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Expert takeaways on brand storytelling

Expert takeaways on brand storytelling

Many consumers first learn about a brand through its marketing. Social media posts, promoted campaigns and conversations with friends and family lead consumers to grow more aware of a company. However, they aren’t the first focus for marketers when figuring out how to connect with their target audience.

Brand storytelling is the first line of development for businesses preparing to present a cohesive product or service to their base. Given how critical this step is in connecting with consumers, we reached out to Matias Rodsevich, PR Specialist and Founder and CEO of PRLab, a global PR agency.

Here’s what he discussed:

The steps to creating a strong brand story

There are seven key elements to successful brand storytelling. While you may have already established your brand story, there will be times when a refresher is necessary. 

  1. Character: Who is your target audience? 
  2. Problem: What problem does your character/target audience face?
  3. Guide: Who/what is assisting the character on their journey? 
  4. Plan: How are you going to win the character over?
  5. Call to action: What must your character do to reach their goal? 
  6. Help the character to avoid failure: How do you make your target audience’s life less painful?
  7. Help the character achieve success: What is the marker for success?

The audience is a central part of the story

As a developed brand, you have plenty of experience cultivating a story, but that doesn’t mean the work is over. There’s one factor that will remain a constant pillar in your foundation: your target audience. 

Chances are high that you know who your target audience is. You know where to find them, what kind of media they like to consume and the sources they interact with the most. But do you know just how crucial they are to the story itself?

“The ultimate goal of telling a story as a brand is to engage with your audience. So, the story needs to be told from the audience’s point of view,” Rodsevich said.

Let’s dissect why a customer-centric story is critical. In many ways, it’s a matter of relevance. Your story — who your brand is, the purpose of your products and services — all serve to satisfy your customers. When consumers are looking into your brand story, they’ll be considering just how much of a fit it is with their life. Does your story match well with their needs and interests? Will your product align with the rest of their consumer usage habits?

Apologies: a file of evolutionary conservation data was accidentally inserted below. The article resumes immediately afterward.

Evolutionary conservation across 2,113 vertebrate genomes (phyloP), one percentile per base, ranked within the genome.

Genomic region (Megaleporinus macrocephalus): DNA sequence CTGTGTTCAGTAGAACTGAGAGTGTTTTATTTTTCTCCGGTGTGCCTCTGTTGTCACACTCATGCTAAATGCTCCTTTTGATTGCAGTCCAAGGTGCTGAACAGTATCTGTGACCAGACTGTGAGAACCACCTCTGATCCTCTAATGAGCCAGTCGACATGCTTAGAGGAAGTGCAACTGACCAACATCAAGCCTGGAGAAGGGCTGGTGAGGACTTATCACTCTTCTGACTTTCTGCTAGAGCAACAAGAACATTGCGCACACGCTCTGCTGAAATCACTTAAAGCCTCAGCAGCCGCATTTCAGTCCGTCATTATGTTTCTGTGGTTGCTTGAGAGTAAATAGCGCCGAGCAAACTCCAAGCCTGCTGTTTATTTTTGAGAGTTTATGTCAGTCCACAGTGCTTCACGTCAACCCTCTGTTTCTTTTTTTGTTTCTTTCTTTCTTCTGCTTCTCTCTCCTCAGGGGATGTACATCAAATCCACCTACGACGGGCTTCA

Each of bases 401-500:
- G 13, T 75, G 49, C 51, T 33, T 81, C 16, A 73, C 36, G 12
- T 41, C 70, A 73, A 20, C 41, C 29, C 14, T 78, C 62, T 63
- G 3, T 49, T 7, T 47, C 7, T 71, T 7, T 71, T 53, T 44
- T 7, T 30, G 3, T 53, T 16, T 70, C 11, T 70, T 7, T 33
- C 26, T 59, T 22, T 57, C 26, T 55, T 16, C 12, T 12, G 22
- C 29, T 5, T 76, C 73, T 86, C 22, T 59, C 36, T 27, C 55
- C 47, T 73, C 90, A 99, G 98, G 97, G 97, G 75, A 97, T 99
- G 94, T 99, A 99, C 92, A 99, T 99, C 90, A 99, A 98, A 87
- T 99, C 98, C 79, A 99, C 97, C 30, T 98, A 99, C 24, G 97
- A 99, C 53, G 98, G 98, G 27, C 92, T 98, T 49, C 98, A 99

On the psychological side of things, consumers like hearing about a brand from other humans. It’s why concepts like influencer marketing and reviews work so well. Psychologists refer to it as social proof, the idea that humans are influenced by like-minded individuals they trust.

When a brand’s story is told from the consumer’s perspective, the subtle implementation of social proof elements allows consumers to see themselves as someone who’d interact with your brand and benefit from the time spent.

How to tell your (already developed) brand story

As your brand continues to grow, you will have to look back on your brand story and ensure that you’re remaining consistent with the messages you're sending out. While you’ll be tempted to prioritize the more glamorous side of your brand, Rodsevick suggests taking things slowly and focusing on the basics.

“It’s easy for brands to jump right into execution, especially when you’re in PR and marketing. You’re thinking: Should I start a podcast? Should we get into influencer marketing? Organize events? But those are all tactics and not the guiding light,” said Rodsevich. “Once you answer all of your questions around your target audience the rest is easy, because the rest is just about being consistent with how you push your messages.”

To better explain how well-established brands use their story to describe brand goals, Rodsevich highlighted Apple as an example.

“We know that Apple users really care about privacy. So, the key message would be about how Apple takes privacy very seriously. They’d then create content around privacy in their chosen formats,” said Rodsevich. “Everything would revolve around that topic because it’s a pillar in their brand story. Once you know what your pillar is, then you can focus on execution.”

There’s more to having a successful brand than having a brand story. You also need to know why it’s important and how to use it.


Picture of Lindsay Keener

Lindsay Keener

Lindsay Keener is a brand journalist for Quikly. She covers stories that help to inform and educate consumer-facing marketers.

Picture of Lindsay Keener

Lindsay Keener

Lindsay Keener is a brand journalist for Quikly. She covers stories that help to inform and educate consumer-facing marketers.